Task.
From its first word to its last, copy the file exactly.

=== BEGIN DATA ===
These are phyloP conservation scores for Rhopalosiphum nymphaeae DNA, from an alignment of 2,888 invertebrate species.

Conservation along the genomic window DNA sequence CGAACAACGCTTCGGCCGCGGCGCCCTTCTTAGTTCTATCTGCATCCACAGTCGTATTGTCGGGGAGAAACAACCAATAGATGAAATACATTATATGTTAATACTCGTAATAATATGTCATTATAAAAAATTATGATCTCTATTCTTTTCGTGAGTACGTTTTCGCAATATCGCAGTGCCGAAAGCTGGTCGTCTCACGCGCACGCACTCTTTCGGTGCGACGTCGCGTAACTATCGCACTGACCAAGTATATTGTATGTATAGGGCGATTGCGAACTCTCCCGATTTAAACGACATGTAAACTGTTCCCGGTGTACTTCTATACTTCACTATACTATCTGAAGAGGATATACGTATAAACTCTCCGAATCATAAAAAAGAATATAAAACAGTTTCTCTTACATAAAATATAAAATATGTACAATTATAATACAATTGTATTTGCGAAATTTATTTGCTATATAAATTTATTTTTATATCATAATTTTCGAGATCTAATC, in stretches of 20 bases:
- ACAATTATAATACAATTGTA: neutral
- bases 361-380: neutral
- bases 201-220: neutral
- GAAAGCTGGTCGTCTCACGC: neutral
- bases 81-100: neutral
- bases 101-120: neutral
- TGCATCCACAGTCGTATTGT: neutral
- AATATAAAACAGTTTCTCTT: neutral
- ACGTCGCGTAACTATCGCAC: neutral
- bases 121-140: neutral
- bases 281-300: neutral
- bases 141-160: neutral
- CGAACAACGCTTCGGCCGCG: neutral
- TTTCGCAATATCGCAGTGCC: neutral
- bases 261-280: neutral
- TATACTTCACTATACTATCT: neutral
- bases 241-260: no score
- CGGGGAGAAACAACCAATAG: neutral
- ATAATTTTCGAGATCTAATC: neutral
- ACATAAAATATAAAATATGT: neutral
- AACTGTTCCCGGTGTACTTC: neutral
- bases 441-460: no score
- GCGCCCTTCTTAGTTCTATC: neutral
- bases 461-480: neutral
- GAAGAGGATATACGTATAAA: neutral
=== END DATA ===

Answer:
These are phyloP conservation scores for Rhopalosiphum nymphaeae DNA, from an alignment of 2,888 invertebrate species.

Conservation along the genomic window DNA sequence CGAACAACGCTTCGGCCGCGGCGCCCTTCTTAGTTCTATCTGCATCCACAGTCGTATTGTCGGGGAGAAACAACCAATAGATGAAATACATTATATGTTAATACTCGTAATAATATGTCATTATAAAAAATTATGATCTCTATTCTTTTCGTGAGTACGTTTTCGCAATATCGCAGTGCCGAAAGCTGGTCGTCTCACGCGCACGCACTCTTTCGGTGCGACGTCGCGTAACTATCGCACTGACCAAGTATATTGTATGTATAGGGCGATTGCGAACTCTCCCGATTTAAACGACATGTAAACTGTTCCCGGTGTACTTCTATACTTCACTATACTATCTGAAGAGGATATACGTATAAACTCTCCGAATCATAAAAAAGAATATAAAACAGTTTCTCTTACATAAAATATAAAATATGTACAATTATAATACAATTGTATTTGCGAAATTTATTTGCTATATAAATTTATTTTTATATCATAATTTTCGAGATCTAATC, in stretches of 20 bases:
- ACAATTATAATACAATTGTA: neutral
- bases 361-380: neutral
- bases 201-220: neutral
- GAAAGCTGGTCGTCTCACGC: neutral
- bases 81-100: neutral
- bases 101-120: neutral
- TGCATCCACAGTCGTATTGT: neutral
- AATATAAAACAGTTTCTCTT: neutral
- ACGTCGCGTAACTATCGCAC: neutral
- bases 121-140: neutral
- bases 281-300: neutral
- bases 141-160: neutral
- CGAACAACGCTTCGGCCGCG: neutral
- TTTCGCAATATCGCAGTGCC: neutral
- bases 261-280: neutral
- TATACTTCACTATACTATCT: neutral
- bases 241-260: no score
- CGGGGAGAAACAACCAATAG: neutral
- ATAATTTTCGAGATCTAATC: neutral
- ACATAAAATATAAAATATGT: neutral
- AACTGTTCCCGGTGTACTTC: neutral
- bases 441-460: no score
- GCGCCCTTCTTAGTTCTATC: neutral
- bases 461-480: neutral
- GAAGAGGATATACGTATAAA: neutral